We continue this week’s breakdown of what we saw from the Washington Huskies football team in 2018 with a look at what many recognize as the program’s biggest strength since Chris Petersen’s arrival: the pass defense. In 2018, Dawg fans saw a product that bore a number of striking similarities to what they saw in 2017 — namely, an elite secondary that received far too little help from a front seven that seemed at times utterly incapable of collapsing the pocket and pressuring opposing quarterbacks into errant throws and poor decisions. With that, let’s take a more detailed look at what made last year’s passing defense tick.
What We Expected
Considering that Washington’s secondary has produced four first- and second-round NFL draft picks since Chris Petersen arrived to coach the 2014 season, it’s no surprise that many observers began the 2018 season regarding the Huskies’ defensive backfield as among the most loaded in the country. In particular, Dawg fans had particularly high hopes for cornerback Byron Murphy, who had shown flashes of brilliance in six games as a redshirt freshman in 2017. Joining him were fellow cornerback Jordan Miller and a pair of multi-year starters at safety in JoJo McIntosh and Taylor Rapp, the latter of whom earned earned recognition as the MVP of the Pac-12 Championship Game in 2016, and was selected to the Pac-12’s all-conference first-team following the 2017 season.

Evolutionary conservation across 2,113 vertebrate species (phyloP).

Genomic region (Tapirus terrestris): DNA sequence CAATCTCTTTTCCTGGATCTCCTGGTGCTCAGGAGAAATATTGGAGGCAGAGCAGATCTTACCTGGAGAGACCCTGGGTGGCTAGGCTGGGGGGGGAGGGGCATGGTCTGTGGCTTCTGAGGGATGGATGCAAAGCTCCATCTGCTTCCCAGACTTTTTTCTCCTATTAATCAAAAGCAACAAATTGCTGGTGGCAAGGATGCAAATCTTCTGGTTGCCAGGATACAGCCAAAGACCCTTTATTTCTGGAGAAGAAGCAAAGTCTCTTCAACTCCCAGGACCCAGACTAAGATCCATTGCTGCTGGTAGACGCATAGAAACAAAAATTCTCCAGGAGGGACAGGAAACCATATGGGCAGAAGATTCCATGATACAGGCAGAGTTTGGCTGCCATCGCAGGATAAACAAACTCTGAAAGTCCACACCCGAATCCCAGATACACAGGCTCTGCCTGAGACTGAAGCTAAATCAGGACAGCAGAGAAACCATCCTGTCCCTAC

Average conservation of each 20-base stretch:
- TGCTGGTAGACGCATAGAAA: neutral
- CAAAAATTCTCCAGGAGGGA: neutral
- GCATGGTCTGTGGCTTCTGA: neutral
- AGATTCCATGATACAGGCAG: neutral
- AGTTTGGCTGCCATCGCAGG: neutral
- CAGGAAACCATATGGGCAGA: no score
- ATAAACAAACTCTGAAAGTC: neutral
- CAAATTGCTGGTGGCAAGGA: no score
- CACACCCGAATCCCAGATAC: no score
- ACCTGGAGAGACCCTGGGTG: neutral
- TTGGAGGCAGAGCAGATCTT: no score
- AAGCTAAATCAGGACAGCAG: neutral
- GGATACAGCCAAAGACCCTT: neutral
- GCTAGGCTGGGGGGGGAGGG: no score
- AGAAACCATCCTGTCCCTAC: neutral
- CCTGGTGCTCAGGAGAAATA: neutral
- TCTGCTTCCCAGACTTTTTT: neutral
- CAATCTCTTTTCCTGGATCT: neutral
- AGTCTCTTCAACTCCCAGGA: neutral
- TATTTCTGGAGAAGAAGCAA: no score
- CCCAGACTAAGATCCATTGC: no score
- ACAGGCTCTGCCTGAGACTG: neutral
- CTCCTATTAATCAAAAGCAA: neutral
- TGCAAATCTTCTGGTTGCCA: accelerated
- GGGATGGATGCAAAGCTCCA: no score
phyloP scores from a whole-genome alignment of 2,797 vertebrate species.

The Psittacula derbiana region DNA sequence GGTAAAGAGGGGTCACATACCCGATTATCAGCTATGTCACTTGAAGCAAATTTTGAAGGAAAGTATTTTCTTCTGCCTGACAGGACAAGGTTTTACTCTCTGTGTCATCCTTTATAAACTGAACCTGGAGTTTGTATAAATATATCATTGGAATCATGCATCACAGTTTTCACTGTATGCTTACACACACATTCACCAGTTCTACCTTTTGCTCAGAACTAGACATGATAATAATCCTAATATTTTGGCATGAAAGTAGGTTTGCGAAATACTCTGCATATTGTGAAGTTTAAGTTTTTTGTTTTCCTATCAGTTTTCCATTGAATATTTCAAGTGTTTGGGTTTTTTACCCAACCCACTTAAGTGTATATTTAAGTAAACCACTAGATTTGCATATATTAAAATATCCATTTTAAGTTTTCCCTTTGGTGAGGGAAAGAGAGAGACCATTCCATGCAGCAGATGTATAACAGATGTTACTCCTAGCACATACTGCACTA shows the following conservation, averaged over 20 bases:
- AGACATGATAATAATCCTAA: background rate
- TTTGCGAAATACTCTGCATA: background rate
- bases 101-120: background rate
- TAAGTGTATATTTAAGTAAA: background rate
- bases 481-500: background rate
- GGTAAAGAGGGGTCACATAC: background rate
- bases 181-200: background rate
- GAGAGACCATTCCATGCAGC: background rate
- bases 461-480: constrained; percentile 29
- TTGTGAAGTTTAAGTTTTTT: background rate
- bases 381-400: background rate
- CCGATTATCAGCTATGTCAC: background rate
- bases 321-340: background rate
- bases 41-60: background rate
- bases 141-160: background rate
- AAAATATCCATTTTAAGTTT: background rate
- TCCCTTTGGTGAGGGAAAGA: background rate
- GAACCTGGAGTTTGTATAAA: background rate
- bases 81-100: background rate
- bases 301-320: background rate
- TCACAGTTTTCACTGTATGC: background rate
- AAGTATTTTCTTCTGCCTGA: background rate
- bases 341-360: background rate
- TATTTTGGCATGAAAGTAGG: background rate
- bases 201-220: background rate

With the secondary all but sewn up by experienced playmakers, Washington fans hoped to see an elite pass rusher emerge during the season. Back in August, it seemed that the best candidates for such a breakout season would be Benning Potoa’e, Levi Onwuzurike, Tevis Bartlett or Ryan Bowman. What seemed clear is that the pass rush was the Achilles’ heel of an otherwise elite defense, as the Huskies hadn’t featured a player with double-digit sacks since Hau’oli Kikaha generated 19.0 in 2014.
What We Saw
Jimmy Lake’s secondary lived up to the hype and produced one of the best lockdown pass defenses in the country, with opposing quarterbacks earning just 5.8 yards per attempt (ranked No. 1 in the Pac-12, and No. 8 in the nation) and completing only 12 touchdown passes (No. 1 in the conference, No. 7 nationally). Byron Murphy in particular was a revelation; he earned MVP honors in the Pac-12 championship for scoring the game’s only touchdown, and was recognized by Pro Football Focus as the most highly-graded cornerback in the nation. Both he and Taylor Rapp were named first-team All-Americans by publications including Pro Football Focus, Athlon’s, The Athletic, ESPN and USA Today. In addition, Murphy, Rapp, Myles Bryant, and JoJo McIntosh all ranked in the top-six of the team’s tacklers, and Murphy, Rapp and Jordan Miller all corralled multiple interceptions, with Murphy pacing the team with four. Finally, Murphy’s 17 passes defended ranked No. 3 in the conference and No. 11 nationally.
Unfortunately, the Dawgs didn’t see nearly as much production from its front seven in pressuring their opponents’ quarterbacks. Defensive backs Taylor Rapp and Myles Bryant led the team in sacks with 5.0 and 3.5, respectively, with defensive lineman Greg Gaines also earning 3.5. Levi Onwuzurike (3.0 sacks) was the only player on the team who could be described as a designated pass rusher who earned more than a single sack on the season, as Benning Potoa’e, Ryan Bowman and Joe Tryon each tallied one sack throughout the entire 2018 campaign.
What We Learned